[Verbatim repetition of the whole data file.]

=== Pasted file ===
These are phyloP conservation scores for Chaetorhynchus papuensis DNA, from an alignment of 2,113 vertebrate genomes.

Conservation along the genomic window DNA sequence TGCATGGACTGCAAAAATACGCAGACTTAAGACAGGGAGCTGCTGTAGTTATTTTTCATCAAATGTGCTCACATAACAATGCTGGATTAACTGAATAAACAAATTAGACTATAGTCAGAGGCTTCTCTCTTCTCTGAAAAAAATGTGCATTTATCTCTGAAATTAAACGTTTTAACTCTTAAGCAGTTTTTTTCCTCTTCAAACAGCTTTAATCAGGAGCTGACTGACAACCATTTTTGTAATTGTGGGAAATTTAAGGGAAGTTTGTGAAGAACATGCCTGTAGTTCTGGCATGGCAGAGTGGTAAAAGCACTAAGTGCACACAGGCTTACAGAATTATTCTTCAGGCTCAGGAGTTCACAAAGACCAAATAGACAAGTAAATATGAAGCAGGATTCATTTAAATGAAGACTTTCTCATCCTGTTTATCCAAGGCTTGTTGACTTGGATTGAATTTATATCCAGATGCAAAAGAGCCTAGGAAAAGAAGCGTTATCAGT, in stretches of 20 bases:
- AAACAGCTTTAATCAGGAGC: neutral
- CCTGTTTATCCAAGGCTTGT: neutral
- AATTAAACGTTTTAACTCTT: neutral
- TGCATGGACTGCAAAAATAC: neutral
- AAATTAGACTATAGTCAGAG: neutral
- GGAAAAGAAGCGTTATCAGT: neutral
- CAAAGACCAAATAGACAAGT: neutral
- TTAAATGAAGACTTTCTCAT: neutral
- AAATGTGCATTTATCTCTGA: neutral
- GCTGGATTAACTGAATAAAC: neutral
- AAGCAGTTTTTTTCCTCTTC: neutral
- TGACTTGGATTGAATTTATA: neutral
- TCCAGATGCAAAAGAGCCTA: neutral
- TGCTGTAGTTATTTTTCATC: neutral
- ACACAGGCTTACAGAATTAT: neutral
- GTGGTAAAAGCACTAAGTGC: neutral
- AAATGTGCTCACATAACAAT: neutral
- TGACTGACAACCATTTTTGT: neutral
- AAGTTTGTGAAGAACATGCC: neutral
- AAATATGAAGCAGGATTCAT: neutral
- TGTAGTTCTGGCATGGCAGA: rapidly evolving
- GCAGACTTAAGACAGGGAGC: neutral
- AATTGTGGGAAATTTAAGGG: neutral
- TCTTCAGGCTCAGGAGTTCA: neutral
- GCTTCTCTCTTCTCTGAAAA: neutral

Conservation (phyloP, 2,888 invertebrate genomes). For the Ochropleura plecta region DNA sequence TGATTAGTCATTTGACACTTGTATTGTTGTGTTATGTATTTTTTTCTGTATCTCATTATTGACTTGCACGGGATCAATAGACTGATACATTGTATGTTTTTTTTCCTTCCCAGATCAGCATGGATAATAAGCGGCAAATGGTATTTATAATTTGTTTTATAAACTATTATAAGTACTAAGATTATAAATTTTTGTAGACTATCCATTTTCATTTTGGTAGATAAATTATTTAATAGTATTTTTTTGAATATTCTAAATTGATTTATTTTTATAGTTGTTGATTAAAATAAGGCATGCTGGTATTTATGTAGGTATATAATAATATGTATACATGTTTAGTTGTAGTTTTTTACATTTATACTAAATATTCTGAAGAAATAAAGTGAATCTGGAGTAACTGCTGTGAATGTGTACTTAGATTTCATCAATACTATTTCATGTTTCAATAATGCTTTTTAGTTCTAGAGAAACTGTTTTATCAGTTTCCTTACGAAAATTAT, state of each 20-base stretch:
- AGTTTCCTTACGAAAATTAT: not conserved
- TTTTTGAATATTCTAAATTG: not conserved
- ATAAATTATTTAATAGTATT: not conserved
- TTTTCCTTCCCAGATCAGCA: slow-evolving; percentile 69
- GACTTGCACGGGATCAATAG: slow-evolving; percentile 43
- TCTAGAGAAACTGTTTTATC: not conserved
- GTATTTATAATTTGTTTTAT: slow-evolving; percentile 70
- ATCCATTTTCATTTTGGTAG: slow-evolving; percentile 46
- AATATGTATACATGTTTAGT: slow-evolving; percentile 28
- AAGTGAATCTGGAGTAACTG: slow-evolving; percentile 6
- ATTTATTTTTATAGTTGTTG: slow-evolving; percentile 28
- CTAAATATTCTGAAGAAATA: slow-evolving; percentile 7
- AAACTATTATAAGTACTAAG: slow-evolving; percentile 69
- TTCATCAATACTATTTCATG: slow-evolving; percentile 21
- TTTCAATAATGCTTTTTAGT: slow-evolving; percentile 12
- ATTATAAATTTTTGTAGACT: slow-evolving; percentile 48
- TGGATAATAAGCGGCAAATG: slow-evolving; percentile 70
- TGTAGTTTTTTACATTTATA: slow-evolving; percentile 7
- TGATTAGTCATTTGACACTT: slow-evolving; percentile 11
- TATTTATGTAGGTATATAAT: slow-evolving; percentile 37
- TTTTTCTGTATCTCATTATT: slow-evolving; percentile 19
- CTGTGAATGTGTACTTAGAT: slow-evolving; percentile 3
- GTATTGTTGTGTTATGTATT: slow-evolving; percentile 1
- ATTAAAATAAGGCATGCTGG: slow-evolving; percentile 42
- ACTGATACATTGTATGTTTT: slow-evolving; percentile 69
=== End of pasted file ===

These are phyloP conservation scores for Chaetorhynchus papuensis DNA, from an alignment of 2,113 vertebrate genomes.

Conservation along the genomic window DNA sequence TGCATGGACTGCAAAAATACGCAGACTTAAGACAGGGAGCTGCTGTAGTTATTTTTCATCAAATGTGCTCACATAACAATGCTGGATTAACTGAATAAACAAATTAGACTATAGTCAGAGGCTTCTCTCTTCTCTGAAAAAAATGTGCATTTATCTCTGAAATTAAACGTTTTAACTCTTAAGCAGTTTTTTTCCTCTTCAAACAGCTTTAATCAGGAGCTGACTGACAACCATTTTTGTAATTGTGGGAAATTTAAGGGAAGTTTGTGAAGAACATGCCTGTAGTTCTGGCATGGCAGAGTGGTAAAAGCACTAAGTGCACACAGGCTTACAGAATTATTCTTCAGGCTCAGGAGTTCACAAAGACCAAATAGACAAGTAAATATGAAGCAGGATTCATTTAAATGAAGACTTTCTCATCCTGTTTATCCAAGGCTTGTTGACTTGGATTGAATTTATATCCAGATGCAAAAGAGCCTAGGAAAAGAAGCGTTATCAGT, in stretches of 20 bases:
- AAACAGCTTTAATCAGGAGC: neutral
- CCTGTTTATCCAAGGCTTGT: neutral
- AATTAAACGTTTTAACTCTT: neutral
- TGCATGGACTGCAAAAATAC: neutral
- AAATTAGACTATAGTCAGAG: neutral
- GGAAAAGAAGCGTTATCAGT: neutral
- CAAAGACCAAATAGACAAGT: neutral
- TTAAATGAAGACTTTCTCAT: neutral
- AAATGTGCATTTATCTCTGA: neutral
- GCTGGATTAACTGAATAAAC: neutral
- AAGCAGTTTTTTTCCTCTTC: neutral
- TGACTTGGATTGAATTTATA: neutral
- TCCAGATGCAAAAGAGCCTA: neutral
- TGCTGTAGTTATTTTTCATC: neutral
- ACACAGGCTTACAGAATTAT: neutral
- GTGGTAAAAGCACTAAGTGC: neutral
- AAATGTGCTCACATAACAAT: neutral
- TGACTGACAACCATTTTTGT: neutral
- AAGTTTGTGAAGAACATGCC: neutral
- AAATATGAAGCAGGATTCAT: neutral
- TGTAGTTCTGGCATGGCAGA: rapidly evolving
- GCAGACTTAAGACAGGGAGC: neutral
- AATTGTGGGAAATTTAAGGG: neutral
- TCTTCAGGCTCAGGAGTTCA: neutral
- GCTTCTCTCTTCTCTGAAAA: neutral

Conservation (phyloP, 2,888 invertebrate genomes). For the Ochropleura plecta region DNA sequence TGATTAGTCATTTGACACTTGTATTGTTGTGTTATGTATTTTTTTCTGTATCTCATTATTGACTTGCACGGGATCAATAGACTGATACATTGTATGTTTTTTTTCCTTCCCAGATCAGCATGGATAATAAGCGGCAAATGGTATTTATAATTTGTTTTATAAACTATTATAAGTACTAAGATTATAAATTTTTGTAGACTATCCATTTTCATTTTGGTAGATAAATTATTTAATAGTATTTTTTTGAATATTCTAAATTGATTTATTTTTATAGTTGTTGATTAAAATAAGGCATGCTGGTATTTATGTAGGTATATAATAATATGTATACATGTTTAGTTGTAGTTTTTTACATTTATACTAAATATTCTGAAGAAATAAAGTGAATCTGGAGTAACTGCTGTGAATGTGTACTTAGATTTCATCAATACTATTTCATGTTTCAATAATGCTTTTTAGTTCTAGAGAAACTGTTTTATCAGTTTCCTTACGAAAATTAT, state of each 20-base stretch:
- AGTTTCCTTACGAAAATTAT: not conserved
- TTTTTGAATATTCTAAATTG: not conserved
- ATAAATTATTTAATAGTATT: not conserved
- TTTTCCTTCCCAGATCAGCA: slow-evolving; percentile 69
- GACTTGCACGGGATCAATAG: slow-evolving; percentile 43
- TCTAGAGAAACTGTTTTATC: not conserved
- GTATTTATAATTTGTTTTAT: slow-evolving; percentile 70
- ATCCATTTTCATTTTGGTAG: slow-evolving; percentile 46
- AATATGTATACATGTTTAGT: slow-evolving; percentile 28
- AAGTGAATCTGGAGTAACTG: slow-evolving; percentile 6
- ATTTATTTTTATAGTTGTTG: slow-evolving; percentile 28
- CTAAATATTCTGAAGAAATA: slow-evolving; percentile 7
- AAACTATTATAAGTACTAAG: slow-evolving; percentile 69
- TTCATCAATACTATTTCATG: slow-evolving; percentile 21
- TTTCAATAATGCTTTTTAGT: slow-evolving; percentile 12
- ATTATAAATTTTTGTAGACT: slow-evolving; percentile 48
- TGGATAATAAGCGGCAAATG: slow-evolving; percentile 70
- TGTAGTTTTTTACATTTATA: slow-evolving; percentile 7
- TGATTAGTCATTTGACACTT: slow-evolving; percentile 11
- TATTTATGTAGGTATATAAT: slow-evolving; percentile 37
- TTTTTCTGTATCTCATTATT: slow-evolving; percentile 19
- CTGTGAATGTGTACTTAGAT: slow-evolving; percentile 3
- GTATTGTTGTGTTATGTATT: slow-evolving; percentile 1
- ATTAAAATAAGGCATGCTGG: slow-evolving; percentile 42
- ACTGATACATTGTATGTTTT: slow-evolving; percentile 69